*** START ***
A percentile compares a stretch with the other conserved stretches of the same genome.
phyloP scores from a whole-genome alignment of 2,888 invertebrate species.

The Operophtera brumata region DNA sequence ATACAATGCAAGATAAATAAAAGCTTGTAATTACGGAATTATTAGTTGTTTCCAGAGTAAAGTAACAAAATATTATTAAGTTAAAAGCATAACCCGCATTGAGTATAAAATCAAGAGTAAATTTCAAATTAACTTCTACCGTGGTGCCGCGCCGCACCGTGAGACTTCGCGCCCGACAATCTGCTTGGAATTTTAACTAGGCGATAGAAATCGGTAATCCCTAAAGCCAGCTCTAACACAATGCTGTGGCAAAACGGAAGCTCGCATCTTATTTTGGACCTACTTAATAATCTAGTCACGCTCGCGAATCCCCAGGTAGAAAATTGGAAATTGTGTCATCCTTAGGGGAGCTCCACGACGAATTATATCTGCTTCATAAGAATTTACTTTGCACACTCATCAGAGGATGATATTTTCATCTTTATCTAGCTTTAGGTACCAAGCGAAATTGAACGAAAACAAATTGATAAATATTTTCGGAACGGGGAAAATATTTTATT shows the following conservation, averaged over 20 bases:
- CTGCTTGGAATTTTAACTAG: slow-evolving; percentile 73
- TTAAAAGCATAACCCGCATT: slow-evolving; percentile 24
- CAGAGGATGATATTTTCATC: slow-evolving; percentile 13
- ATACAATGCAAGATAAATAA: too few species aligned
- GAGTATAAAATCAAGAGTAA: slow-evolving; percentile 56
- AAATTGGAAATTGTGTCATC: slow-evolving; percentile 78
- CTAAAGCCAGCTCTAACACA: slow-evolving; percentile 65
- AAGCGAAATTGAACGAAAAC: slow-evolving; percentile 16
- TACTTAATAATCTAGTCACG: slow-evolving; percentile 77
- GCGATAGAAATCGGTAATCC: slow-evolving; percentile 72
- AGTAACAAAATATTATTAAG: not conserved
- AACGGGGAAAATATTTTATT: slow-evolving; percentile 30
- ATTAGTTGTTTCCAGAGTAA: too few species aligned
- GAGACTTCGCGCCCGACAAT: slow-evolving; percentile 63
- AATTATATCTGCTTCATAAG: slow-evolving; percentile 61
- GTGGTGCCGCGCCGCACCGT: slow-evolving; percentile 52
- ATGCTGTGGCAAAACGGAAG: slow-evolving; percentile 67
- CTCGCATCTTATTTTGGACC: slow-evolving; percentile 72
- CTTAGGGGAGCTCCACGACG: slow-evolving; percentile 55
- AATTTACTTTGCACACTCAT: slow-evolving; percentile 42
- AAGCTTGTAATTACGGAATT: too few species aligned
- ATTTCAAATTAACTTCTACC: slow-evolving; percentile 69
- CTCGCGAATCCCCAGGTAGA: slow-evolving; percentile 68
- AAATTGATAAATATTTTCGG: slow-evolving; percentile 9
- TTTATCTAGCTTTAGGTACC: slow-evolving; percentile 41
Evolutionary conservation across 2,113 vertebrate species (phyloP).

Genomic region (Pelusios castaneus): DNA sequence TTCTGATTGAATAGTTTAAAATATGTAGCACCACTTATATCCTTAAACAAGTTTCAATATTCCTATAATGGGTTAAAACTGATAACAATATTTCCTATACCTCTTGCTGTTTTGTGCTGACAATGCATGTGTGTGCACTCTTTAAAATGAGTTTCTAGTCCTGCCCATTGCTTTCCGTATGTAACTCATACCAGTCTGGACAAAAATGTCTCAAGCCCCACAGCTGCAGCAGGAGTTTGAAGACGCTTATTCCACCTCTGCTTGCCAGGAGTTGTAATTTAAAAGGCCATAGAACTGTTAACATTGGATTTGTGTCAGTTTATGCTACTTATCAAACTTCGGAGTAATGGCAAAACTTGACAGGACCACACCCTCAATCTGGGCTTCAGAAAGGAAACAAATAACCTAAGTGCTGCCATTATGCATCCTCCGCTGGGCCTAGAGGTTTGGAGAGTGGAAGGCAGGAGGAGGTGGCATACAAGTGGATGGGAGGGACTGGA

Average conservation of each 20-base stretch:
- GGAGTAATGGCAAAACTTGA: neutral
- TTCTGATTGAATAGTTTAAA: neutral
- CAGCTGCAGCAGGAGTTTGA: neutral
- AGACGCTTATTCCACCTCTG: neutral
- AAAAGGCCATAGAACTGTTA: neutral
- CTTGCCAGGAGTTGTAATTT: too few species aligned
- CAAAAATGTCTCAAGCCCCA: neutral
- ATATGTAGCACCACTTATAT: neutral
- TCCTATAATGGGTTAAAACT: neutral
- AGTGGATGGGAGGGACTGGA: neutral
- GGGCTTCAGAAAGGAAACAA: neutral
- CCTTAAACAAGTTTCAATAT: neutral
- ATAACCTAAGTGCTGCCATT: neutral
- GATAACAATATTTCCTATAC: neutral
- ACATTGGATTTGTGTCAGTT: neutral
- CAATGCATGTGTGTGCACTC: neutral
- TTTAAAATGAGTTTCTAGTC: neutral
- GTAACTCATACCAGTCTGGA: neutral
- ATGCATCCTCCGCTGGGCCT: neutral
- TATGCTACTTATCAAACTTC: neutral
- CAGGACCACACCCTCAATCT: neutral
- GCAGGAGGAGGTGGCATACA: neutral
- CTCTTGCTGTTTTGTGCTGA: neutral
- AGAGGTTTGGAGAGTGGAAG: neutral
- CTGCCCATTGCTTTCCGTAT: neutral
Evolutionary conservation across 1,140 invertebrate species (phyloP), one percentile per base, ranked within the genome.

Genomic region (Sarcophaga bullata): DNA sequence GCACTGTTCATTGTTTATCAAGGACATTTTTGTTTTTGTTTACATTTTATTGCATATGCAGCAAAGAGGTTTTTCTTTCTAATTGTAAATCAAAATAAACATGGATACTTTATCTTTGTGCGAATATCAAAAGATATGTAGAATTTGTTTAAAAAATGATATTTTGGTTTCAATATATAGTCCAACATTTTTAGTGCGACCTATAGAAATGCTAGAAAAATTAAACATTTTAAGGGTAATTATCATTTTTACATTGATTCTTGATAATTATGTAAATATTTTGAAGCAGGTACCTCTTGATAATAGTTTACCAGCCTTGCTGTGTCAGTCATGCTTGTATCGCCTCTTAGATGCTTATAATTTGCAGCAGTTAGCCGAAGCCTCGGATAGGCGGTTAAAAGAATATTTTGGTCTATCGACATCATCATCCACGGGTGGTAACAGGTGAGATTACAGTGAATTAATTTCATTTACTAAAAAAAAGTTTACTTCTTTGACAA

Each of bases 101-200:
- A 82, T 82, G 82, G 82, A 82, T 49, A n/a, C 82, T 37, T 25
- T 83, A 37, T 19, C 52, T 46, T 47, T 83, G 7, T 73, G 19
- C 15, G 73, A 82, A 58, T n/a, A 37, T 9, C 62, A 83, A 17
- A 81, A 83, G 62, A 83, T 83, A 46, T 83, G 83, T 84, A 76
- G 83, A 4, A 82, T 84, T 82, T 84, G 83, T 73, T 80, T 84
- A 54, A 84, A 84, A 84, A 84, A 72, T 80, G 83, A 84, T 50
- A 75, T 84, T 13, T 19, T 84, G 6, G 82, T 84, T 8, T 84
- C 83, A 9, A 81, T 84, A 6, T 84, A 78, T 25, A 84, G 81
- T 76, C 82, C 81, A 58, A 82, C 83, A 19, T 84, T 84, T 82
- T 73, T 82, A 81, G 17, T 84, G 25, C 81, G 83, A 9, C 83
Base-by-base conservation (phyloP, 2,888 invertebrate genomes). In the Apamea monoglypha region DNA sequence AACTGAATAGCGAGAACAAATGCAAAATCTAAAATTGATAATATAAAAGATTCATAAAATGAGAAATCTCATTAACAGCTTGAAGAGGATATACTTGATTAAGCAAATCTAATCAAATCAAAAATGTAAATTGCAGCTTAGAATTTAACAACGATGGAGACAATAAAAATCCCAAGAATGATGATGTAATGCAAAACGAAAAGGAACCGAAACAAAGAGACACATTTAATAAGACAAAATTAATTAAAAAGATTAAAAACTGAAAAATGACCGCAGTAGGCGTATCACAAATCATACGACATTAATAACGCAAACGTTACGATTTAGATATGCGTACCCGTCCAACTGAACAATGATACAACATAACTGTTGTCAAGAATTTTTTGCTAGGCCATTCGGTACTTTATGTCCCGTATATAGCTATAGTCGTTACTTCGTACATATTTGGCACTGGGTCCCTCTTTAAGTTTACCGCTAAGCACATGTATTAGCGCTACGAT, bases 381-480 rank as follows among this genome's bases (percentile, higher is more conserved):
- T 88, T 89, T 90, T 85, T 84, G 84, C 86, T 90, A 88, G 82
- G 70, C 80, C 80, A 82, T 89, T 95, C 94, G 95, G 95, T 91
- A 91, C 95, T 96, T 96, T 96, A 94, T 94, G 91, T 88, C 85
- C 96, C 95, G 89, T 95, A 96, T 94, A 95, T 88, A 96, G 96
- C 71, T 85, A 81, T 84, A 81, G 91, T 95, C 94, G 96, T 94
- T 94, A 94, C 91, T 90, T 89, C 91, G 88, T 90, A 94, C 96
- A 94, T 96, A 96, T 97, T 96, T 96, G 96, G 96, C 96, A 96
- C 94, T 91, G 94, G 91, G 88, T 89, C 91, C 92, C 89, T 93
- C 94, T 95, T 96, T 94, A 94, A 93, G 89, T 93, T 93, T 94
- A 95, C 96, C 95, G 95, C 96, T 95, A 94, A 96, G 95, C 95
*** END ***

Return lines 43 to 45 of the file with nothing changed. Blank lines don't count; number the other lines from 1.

- CCTTAAACAAGTTTCAATAT: neutral
- ATAACCTAAGTGCTGCCATT: neutral
- GATAACAATATTTCCTATAC: neutral